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New lab space encourages culture of collaboration

Michael Lutter Andrew Pieper John Wemmie

Photo: Psychiatry Department Researchers Michael Lutter, MD, PhD, Andrew Pieper, MD, PhD, and John Wemmie, MD, PhD, stand outside the Pappajohn Biomedical Discovery Building, a new interdisciplinary research facility on the UIHC campus. 


Associate Writer, Department of Psychiatry

Valuable discoveries can be made when great minds work together.

As several Department of Psychiatry researchers move their laboratories to the new Pappajohn Biomedical Discovery Building, a big step on the journey that is the University of Iowa Neurosciences Institute has been taken. This, along with the arrival of numerous researchers from other UI departments, will encourage an innovative culture of interdisciplinary research at the PBDB.

Psychiatry Department Researcher Andrew Pieper, MD, PhD, is one of several investigators moving their lab space to the PBDB who understands one major benefit of the facility. He says the proximity of interdisciplinary scientists with related interests will facilitate collaboration between investigators.

The PBDB is no small project. The building, which includes six above ground levels and three below, is connected to the Carver Biomedical Research Building/Medical Education & Research Facility and includes generic wet laboratories, as well as support space.

Creative researchers from the Psychiatry and Neurology departments will call the first floor of the PBDB home. Having these two departments share the same floor will further strengthen existing relationships. The PBDB will act as a focal point where these relationships can develop and foster scientific discovery.

James B. Potash, MD, MPH, Chair and Department Executive Officer of Psychiatry, is excited about having several of his department’s top investigators make the move to a new space. The PBDB lab space will advance the Psychiatry Department’s efforts to use neuroscience for new and better mental illness treatments, while gaining a richer understanding of these conditions.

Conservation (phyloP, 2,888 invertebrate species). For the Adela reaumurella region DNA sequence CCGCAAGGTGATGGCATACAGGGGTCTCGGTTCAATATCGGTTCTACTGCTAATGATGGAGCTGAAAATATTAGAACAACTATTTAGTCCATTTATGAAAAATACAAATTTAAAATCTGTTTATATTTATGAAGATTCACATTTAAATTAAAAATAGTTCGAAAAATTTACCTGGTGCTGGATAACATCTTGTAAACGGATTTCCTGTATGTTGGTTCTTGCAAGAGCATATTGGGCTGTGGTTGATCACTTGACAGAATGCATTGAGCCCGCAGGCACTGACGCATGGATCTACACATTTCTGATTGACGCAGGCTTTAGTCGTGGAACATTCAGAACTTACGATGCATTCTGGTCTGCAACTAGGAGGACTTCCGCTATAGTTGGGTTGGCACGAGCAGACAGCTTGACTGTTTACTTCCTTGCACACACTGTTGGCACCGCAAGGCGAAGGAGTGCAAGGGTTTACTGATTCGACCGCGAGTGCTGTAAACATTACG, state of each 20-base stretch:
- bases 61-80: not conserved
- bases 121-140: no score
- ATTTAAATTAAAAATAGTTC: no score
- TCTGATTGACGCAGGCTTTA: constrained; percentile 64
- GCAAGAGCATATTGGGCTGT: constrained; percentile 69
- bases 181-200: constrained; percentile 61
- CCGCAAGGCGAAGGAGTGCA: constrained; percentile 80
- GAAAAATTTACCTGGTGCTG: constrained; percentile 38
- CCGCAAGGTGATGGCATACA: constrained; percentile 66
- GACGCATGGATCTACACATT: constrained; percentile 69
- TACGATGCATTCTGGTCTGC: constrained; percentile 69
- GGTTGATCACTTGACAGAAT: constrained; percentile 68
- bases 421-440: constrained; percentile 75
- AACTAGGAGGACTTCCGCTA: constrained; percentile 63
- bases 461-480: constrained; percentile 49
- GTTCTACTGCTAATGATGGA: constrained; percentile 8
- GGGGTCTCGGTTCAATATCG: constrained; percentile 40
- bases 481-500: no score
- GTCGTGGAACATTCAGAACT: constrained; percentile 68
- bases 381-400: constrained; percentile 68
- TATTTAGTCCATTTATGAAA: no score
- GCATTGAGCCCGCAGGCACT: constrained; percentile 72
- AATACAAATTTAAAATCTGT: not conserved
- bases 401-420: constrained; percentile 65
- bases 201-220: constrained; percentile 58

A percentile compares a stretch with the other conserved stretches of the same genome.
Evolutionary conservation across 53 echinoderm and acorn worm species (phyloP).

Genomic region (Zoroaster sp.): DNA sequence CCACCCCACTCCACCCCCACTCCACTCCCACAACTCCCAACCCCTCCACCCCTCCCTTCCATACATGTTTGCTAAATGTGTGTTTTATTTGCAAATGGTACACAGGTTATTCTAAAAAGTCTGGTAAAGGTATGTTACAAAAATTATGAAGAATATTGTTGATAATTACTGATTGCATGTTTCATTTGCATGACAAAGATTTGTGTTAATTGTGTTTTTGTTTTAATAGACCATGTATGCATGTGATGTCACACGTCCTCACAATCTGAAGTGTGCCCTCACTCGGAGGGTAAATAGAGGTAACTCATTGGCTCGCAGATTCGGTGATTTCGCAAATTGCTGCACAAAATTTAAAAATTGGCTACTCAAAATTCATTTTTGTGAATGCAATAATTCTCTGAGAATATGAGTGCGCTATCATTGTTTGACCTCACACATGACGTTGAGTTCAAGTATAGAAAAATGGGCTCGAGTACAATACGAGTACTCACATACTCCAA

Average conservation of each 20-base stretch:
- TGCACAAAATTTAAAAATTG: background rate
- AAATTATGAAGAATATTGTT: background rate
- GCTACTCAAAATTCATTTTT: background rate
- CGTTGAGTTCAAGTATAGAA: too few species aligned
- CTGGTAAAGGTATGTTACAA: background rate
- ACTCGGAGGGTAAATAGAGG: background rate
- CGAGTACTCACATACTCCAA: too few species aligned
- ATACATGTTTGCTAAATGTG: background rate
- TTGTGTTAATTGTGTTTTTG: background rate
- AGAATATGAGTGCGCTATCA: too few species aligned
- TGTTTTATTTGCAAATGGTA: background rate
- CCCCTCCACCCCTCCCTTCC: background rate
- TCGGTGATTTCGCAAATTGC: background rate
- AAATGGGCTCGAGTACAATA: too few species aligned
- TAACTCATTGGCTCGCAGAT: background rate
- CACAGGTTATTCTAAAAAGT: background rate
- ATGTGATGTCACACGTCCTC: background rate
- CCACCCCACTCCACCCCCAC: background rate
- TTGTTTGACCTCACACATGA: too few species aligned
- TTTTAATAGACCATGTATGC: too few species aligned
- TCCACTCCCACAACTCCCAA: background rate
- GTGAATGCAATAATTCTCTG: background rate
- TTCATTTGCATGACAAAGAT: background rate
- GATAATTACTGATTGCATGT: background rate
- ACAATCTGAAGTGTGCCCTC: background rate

Accomplished researchers, fresh lab space

Neurology and Psychiatry researchers moving to the PBDB find themselves in a pivotal position when it comes to the proud legacy of research at the UI. They’re creating the beginnings of a University of Iowa Neuroscience Institute that will soon be established. Currently, they include the following primary investigators:

  • Michael Lutter, MD, PhD, Department of Psychiatry
    The Lutter Laboratory studies the relationship between psychiatric disorders and metabolism. They are especially interested in eating disorders and obsessive-compulsive disorder.
  • Andrew Pieper, MD, PhD, Department of Psychiatry 
    The Pieper Laboratory focuses on discovering new treatments for neurologic and psychiatric disorders using innovative approaches in animal models. The laboratory is investigating new therapeutic approaches in depression, traumatic brain injury, amyotrophic lateral sclerosis, Parkinson’s disease and Alzheimer's disease.

That’s not all. Additional researchers are expected to join the ranks of this interdisciplinary neuroscience effort at the PBDB in 2015. A husband and wife team are slated to arrive in January: Gordon Buchanan and Hanna Stevens, both MD-PhD investigators from Yale. Gordon is a neurologist and Hanna is a child psychiatrist.

Discoveries made in good company

Potash says Psychiatry, Psychology, and Neurology researchers, as well as others in Radiology, have plenty in common and that they share a prevailing purpose ─ to use neuroscience in the discovery of new and better treatments for psychiatric and neurologic diseases.

“That kind of research certainly cuts across departmental boundaries,” explains Potash.

There’s one new piece of equipment that should prove to be instrumental for interdisciplinary research between the UI Psychiatry and Radiology departments. The PBDB includes a 7 Tesla MRI Scanner, located in the lower level.

Vincent Magnotta, PhD, Associate Professor of Radiology and Director of the MRI Research Facility (pictured left), will be among those utilizing the scanner for research. Magnotta’s collaboration with the Psychiatry Department is already well established, as he has a secondary appointment in the department. This kind of connection across departments will continue to help grow an interdisciplinary approach to research.

“That’s another example of the kind of synergy we’re hoping will come out of this move,” says Potash. “[Magnotta] works very closely with a number of our brain imaging researchers.”

Discoveries being made by Psychiatry Department labs are advancing the field of Psychiatry and, in turn helping those who live with mental illnesses. Although UI Psychiatry labs seek answers to different questions, they all aim to increase the world’s understanding of mental health. Moving a number of those labs to the PBDB makes today an invigorating time to be a UI Psychiatry researcher.